If this is your situation, don’t move to Mexico…


Not everyone likes everything I write.

For example, consider this email I received from Monique after my most recent Forbes article:

“You don’t relay stories of your life, you try to get people to move to México so you can make money shipping their stuff. Stop it. It’s disingenuous. It’s bad for Mexico. You’re selfish and no different than a religion peddler. I’ll let Forbes know, you’re not telling the whole truth about yourself or about Mexico.”

Monique is in no way unique; I get attacked like this all the time. After a similar outburst from several Monqiues a few years ago, in an effort to balance out my happy stories about living in Mexico, I wrote The Top 7 Worst Things About Living in Mexico. Guess what happened? I got attacked… by the other side.

Full disclosure: After moving here to Mexico and not being able to find a good moving company, I started my own, Best Mexico Movers. To some people, having a commercial interest in Mexico disqualifies everything I write, while others are willing to take this into consideration and then also consider what I’m saying. After all, I do live here, too, and I wouldn’t do so if it weren’t good for my family or for me.

Let’s consider another email I received, coincidently, just minutes after I received Monique’s rather unpleasant and pointed accusations. This one was from Jane, a client we recently moved here.

“We made it into the house for Christmas and had three of our kids here. They loved it. We love it too and life here is better than we ever imagined!!! Thank you for all you did for us.”

Jet Metier in Mexico
Writer’s wife, Jet Metier, enjoying herself in Mexico

How can Monique and Jane have such different responses about living in Mexico? Here are my top theories and observations:

  • Some people just have a bad attitude. In a quote that is variously attributed to Confucius, Jesus Chris or, on a sillier note, Buckaroo Banzai, “Wherever you go, there you are.” If people like Monique weren’t unhappy about living in Mexico, they would be unhappy about something else. Living in Mexico just enhances their unhappiness and gives them a plausible (to them) excuse for complaining and attacking others with experiences different than theirs.
  • If you have no money, don’t come to Mexico. The reason is that, if you have no US dollars, you’ll most likely live in Mexico like a Mexican who has very few resources. If I were a poor American, I would prefer to live in the US rather than in Mexico, because for an American, living as a poor Mexican in Mexico would most likely be a nightmare. On the other hand, if I had even close to a middle-class amount of US dollars and a good attitude, living in Mexico can be a dream come true. (By the way, as I explain in other articles, Mexicans living in Mexico who are materially poor by US standards can have a very, very good life, by some measures, much better than middle-class and wealthy Americans living in the US.)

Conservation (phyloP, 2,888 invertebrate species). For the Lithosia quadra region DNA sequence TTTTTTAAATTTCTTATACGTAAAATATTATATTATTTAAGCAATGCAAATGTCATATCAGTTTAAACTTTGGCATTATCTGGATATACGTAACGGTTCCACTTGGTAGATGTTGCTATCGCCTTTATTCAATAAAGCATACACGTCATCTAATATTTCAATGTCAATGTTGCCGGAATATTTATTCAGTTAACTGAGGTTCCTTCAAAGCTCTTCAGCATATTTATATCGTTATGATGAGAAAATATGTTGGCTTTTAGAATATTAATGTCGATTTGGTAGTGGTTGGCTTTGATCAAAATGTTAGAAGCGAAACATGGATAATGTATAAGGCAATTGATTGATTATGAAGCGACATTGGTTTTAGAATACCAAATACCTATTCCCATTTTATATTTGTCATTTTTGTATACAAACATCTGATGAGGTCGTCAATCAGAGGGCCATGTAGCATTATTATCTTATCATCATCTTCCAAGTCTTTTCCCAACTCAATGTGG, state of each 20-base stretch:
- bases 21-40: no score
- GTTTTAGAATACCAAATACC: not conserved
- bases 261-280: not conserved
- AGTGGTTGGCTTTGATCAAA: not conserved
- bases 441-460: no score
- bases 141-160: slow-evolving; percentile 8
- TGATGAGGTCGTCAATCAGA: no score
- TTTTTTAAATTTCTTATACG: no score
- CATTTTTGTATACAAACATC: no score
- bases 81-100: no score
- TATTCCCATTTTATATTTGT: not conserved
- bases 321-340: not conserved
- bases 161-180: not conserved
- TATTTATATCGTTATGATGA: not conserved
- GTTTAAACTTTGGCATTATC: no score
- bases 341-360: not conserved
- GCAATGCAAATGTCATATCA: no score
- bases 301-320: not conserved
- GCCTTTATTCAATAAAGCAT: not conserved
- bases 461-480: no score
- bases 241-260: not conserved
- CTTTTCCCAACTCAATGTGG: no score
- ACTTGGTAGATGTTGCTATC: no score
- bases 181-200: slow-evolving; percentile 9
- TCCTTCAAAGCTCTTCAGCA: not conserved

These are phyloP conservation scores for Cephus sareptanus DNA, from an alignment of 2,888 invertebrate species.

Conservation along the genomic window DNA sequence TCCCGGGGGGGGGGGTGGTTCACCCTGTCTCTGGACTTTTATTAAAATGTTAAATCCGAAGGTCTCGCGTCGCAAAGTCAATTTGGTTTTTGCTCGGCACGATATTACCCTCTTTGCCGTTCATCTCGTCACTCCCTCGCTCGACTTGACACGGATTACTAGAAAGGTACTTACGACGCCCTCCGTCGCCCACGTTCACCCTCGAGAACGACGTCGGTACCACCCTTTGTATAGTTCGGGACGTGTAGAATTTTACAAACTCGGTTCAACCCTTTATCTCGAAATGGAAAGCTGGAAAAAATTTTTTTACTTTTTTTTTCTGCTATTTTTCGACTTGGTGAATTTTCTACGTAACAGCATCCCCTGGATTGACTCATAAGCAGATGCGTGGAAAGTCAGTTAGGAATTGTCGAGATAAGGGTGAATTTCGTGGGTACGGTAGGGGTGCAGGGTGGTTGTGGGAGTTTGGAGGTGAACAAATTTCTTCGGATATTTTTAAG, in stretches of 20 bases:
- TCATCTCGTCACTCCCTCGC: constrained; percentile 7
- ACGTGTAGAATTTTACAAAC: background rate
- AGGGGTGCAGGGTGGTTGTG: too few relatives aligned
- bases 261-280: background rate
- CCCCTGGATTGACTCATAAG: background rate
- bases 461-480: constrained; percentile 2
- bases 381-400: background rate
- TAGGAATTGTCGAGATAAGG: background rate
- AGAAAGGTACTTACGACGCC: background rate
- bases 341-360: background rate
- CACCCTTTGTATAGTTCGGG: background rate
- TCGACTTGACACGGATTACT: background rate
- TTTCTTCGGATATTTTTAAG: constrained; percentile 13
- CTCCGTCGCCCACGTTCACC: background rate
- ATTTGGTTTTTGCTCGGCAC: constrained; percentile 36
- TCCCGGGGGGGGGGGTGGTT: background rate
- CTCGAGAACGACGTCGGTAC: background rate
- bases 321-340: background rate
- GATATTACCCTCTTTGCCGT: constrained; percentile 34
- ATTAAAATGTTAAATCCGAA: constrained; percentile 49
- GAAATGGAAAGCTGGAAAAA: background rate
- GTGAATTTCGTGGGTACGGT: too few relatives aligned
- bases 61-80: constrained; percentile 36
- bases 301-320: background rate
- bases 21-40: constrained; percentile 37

• Consistent with the bullet above, if you are desperate, don’t come to Mexico. In my moving business, people will tell me why they want to move to Mexico. A not insignificant number tell me it’s in order to qualify for the Mexican public health system. This is a very bad idea, and I tell them so, clearly. If you have US dollars, the healthcare here in Mexico is almost indescribably great; much better than in the US, and at a fraction of the cost. If you don’t have US dollars, like the bullet above, you’ll be in the system in Mexico for poor people. If you’re an American in this situation, it is better to stay in the US.
Pool at Cosala Grand Hotel
Writer’s view from his makeshift office at the Cosala Grand Hotel

For example, about a week ago, the power went off for several hours at our home. Given that I work on the Internet (and I work a lot), with no Internet, I can’t work, so I had to find a place with power and an Internet connection that would allow me to set up shop.

Cosala Grand Hotel, San Juan Cosala, Mexico

My wife’s solution was for me to drive down the hill where we live and make a quick left into the parking lot of the local spa/hotel right on the lake, where they set me up in their business center, with good Internet, a nice desk, a view of the pool, and a good restaurant that would deliver to where I was working. I was up and running in about twelve minutes from leaving my home, all with a very nice view and wonderful people who kept asking me if I would like coffee or more water. (Given that I sometimes pick up packages there for an extremely low price and also use their spa from time to time, also at a very reasonable price, they didn’t charge me anything; not even a single peso.)

Staff at Cosala Grand Hotel
Thumbs up from the friendly staff at the Cosala Grand Hotel and Spa

All in all, it was even a nice break from working in my office and I was very easily able to turn a problem into a pleasant change of pace. In a few hours, when my wife texted me that the power was back on at our home, I paid less than the equivalent of $5 for my lunch and about seven minutes later, was back at my own home office, looking at the lake, with my own Internet. All in all, not a bad day.

I assume that if the power went off for Monique, she would have a different story to tell.

Chuck Bolotin
Follow me on LinkedIn. Check out my website.

In 2016, my wife and I decided to try life abroad; selling, giving away or putting into storage anything that wouldn’t fit into a large, white van, in which we and our two dogs toured the best-known expat areas in Mexico, staying in vacation homes along the way, all while knowing very little Spanish. More recently, I created Best Mexico Movers to move our clients’ household goods to and from Mexico. It is from this background and perspectives that I write for you about life and retirement abroad. I hope you enjoy it.

The Mazatlan Post